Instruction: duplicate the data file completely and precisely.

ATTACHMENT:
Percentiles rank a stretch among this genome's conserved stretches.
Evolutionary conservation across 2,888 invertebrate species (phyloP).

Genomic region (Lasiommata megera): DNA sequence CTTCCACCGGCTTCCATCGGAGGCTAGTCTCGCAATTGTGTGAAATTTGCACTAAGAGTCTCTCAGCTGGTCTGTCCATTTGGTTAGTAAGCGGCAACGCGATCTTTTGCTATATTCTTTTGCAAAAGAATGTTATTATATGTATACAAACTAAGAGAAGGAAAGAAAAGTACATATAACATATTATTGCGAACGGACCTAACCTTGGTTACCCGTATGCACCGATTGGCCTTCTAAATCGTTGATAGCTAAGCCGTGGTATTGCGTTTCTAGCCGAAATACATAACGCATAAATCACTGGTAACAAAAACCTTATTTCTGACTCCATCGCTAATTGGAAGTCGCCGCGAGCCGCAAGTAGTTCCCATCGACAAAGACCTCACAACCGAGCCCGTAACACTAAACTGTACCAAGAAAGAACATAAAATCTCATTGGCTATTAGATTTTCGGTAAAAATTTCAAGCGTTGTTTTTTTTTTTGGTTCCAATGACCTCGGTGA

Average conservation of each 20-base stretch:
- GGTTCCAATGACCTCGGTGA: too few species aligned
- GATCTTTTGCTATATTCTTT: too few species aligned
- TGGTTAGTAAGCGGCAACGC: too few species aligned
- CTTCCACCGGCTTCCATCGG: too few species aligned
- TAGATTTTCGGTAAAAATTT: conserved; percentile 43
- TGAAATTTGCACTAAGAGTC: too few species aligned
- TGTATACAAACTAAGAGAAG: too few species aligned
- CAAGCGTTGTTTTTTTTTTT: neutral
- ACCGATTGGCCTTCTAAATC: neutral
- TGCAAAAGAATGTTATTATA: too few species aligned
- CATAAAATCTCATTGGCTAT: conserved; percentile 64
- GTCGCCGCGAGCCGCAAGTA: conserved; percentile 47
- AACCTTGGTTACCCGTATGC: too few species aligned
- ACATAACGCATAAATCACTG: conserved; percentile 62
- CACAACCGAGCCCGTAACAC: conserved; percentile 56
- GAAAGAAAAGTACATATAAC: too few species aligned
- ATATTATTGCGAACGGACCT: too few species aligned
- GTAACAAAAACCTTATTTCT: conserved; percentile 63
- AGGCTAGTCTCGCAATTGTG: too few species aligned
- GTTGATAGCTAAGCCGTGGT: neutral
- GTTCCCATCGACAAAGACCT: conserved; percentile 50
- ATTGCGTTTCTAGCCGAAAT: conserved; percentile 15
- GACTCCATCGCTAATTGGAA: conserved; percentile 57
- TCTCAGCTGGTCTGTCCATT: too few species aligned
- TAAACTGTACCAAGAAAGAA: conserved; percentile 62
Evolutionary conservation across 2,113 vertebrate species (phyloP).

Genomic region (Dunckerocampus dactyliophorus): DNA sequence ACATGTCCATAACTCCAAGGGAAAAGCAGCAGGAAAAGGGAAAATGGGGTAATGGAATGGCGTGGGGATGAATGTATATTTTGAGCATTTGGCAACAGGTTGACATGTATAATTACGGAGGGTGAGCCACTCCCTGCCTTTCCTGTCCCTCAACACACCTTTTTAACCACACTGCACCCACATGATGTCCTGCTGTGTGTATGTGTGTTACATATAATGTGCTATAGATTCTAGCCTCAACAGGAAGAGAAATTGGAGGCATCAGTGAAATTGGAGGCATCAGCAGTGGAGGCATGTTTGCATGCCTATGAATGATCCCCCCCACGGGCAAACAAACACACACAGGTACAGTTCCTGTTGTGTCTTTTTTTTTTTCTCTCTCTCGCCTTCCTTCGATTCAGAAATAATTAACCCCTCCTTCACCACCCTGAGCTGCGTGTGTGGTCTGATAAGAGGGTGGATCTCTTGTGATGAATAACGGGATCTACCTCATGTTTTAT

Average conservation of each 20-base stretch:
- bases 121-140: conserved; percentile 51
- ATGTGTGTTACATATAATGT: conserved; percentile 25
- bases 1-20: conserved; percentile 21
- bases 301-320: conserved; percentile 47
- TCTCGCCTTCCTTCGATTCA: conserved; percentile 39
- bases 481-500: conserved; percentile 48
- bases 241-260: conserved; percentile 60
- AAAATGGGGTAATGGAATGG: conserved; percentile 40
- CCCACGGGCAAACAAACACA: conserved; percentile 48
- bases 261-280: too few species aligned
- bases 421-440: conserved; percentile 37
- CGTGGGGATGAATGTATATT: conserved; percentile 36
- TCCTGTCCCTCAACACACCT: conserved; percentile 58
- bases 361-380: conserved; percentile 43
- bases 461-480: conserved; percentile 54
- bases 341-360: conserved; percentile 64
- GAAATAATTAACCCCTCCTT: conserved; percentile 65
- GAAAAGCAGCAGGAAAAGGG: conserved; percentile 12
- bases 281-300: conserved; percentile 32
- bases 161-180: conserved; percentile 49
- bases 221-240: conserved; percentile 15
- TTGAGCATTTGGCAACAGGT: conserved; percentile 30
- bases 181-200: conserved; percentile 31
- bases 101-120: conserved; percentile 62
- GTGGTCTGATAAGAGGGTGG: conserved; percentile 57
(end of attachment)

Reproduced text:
Percentiles rank a stretch among this genome's conserved stretches.
Evolutionary conservation across 2,888 invertebrate species (phyloP).

Genomic region (Lasiommata megera): DNA sequence CTTCCACCGGCTTCCATCGGAGGCTAGTCTCGCAATTGTGTGAAATTTGCACTAAGAGTCTCTCAGCTGGTCTGTCCATTTGGTTAGTAAGCGGCAACGCGATCTTTTGCTATATTCTTTTGCAAAAGAATGTTATTATATGTATACAAACTAAGAGAAGGAAAGAAAAGTACATATAACATATTATTGCGAACGGACCTAACCTTGGTTACCCGTATGCACCGATTGGCCTTCTAAATCGTTGATAGCTAAGCCGTGGTATTGCGTTTCTAGCCGAAATACATAACGCATAAATCACTGGTAACAAAAACCTTATTTCTGACTCCATCGCTAATTGGAAGTCGCCGCGAGCCGCAAGTAGTTCCCATCGACAAAGACCTCACAACCGAGCCCGTAACACTAAACTGTACCAAGAAAGAACATAAAATCTCATTGGCTATTAGATTTTCGGTAAAAATTTCAAGCGTTGTTTTTTTTTTTGGTTCCAATGACCTCGGTGA

Average conservation of each 20-base stretch:
- GGTTCCAATGACCTCGGTGA: too few species aligned
- GATCTTTTGCTATATTCTTT: too few species aligned
- TGGTTAGTAAGCGGCAACGC: too few species aligned
- CTTCCACCGGCTTCCATCGG: too few species aligned
- TAGATTTTCGGTAAAAATTT: conserved; percentile 43
- TGAAATTTGCACTAAGAGTC: too few species aligned
- TGTATACAAACTAAGAGAAG: too few species aligned
- CAAGCGTTGTTTTTTTTTTT: neutral
- ACCGATTGGCCTTCTAAATC: neutral
- TGCAAAAGAATGTTATTATA: too few species aligned
- CATAAAATCTCATTGGCTAT: conserved; percentile 64
- GTCGCCGCGAGCCGCAAGTA: conserved; percentile 47
- AACCTTGGTTACCCGTATGC: too few species aligned
- ACATAACGCATAAATCACTG: conserved; percentile 62
- CACAACCGAGCCCGTAACAC: conserved; percentile 56
- GAAAGAAAAGTACATATAAC: too few species aligned
- ATATTATTGCGAACGGACCT: too few species aligned
- GTAACAAAAACCTTATTTCT: conserved; percentile 63
- AGGCTAGTCTCGCAATTGTG: too few species aligned
- GTTGATAGCTAAGCCGTGGT: neutral
- GTTCCCATCGACAAAGACCT: conserved; percentile 50
- ATTGCGTTTCTAGCCGAAAT: conserved; percentile 15
- GACTCCATCGCTAATTGGAA: conserved; percentile 57
- TCTCAGCTGGTCTGTCCATT: too few species aligned
- TAAACTGTACCAAGAAAGAA: conserved; percentile 62
Evolutionary conservation across 2,113 vertebrate species (phyloP).

Genomic region (Dunckerocampus dactyliophorus): DNA sequence ACATGTCCATAACTCCAAGGGAAAAGCAGCAGGAAAAGGGAAAATGGGGTAATGGAATGGCGTGGGGATGAATGTATATTTTGAGCATTTGGCAACAGGTTGACATGTATAATTACGGAGGGTGAGCCACTCCCTGCCTTTCCTGTCCCTCAACACACCTTTTTAACCACACTGCACCCACATGATGTCCTGCTGTGTGTATGTGTGTTACATATAATGTGCTATAGATTCTAGCCTCAACAGGAAGAGAAATTGGAGGCATCAGTGAAATTGGAGGCATCAGCAGTGGAGGCATGTTTGCATGCCTATGAATGATCCCCCCCACGGGCAAACAAACACACACAGGTACAGTTCCTGTTGTGTCTTTTTTTTTTTCTCTCTCTCGCCTTCCTTCGATTCAGAAATAATTAACCCCTCCTTCACCACCCTGAGCTGCGTGTGTGGTCTGATAAGAGGGTGGATCTCTTGTGATGAATAACGGGATCTACCTCATGTTTTAT

Average conservation of each 20-base stretch:
- bases 121-140: conserved; percentile 51
- ATGTGTGTTACATATAATGT: conserved; percentile 25
- bases 1-20: conserved; percentile 21
- bases 301-320: conserved; percentile 47
- TCTCGCCTTCCTTCGATTCA: conserved; percentile 39
- bases 481-500: conserved; percentile 48
- bases 241-260: conserved; percentile 60
- AAAATGGGGTAATGGAATGG: conserved; percentile 40
- CCCACGGGCAAACAAACACA: conserved; percentile 48
- bases 261-280: too few species aligned
- bases 421-440: conserved; percentile 37
- CGTGGGGATGAATGTATATT: conserved; percentile 36
- TCCTGTCCCTCAACACACCT: conserved; percentile 58
- bases 361-380: conserved; percentile 43
- bases 461-480: conserved; percentile 54
- bases 341-360: conserved; percentile 64
- GAAATAATTAACCCCTCCTT: conserved; percentile 65
- GAAAAGCAGCAGGAAAAGGG: conserved; percentile 12
- bases 281-300: conserved; percentile 32
- bases 161-180: conserved; percentile 49
- bases 221-240: conserved; percentile 15
- TTGAGCATTTGGCAACAGGT: conserved; percentile 30
- bases 181-200: conserved; percentile 31
- bases 101-120: conserved; percentile 62
- GTGGTCTGATAAGAGGGTGG: conserved; percentile 57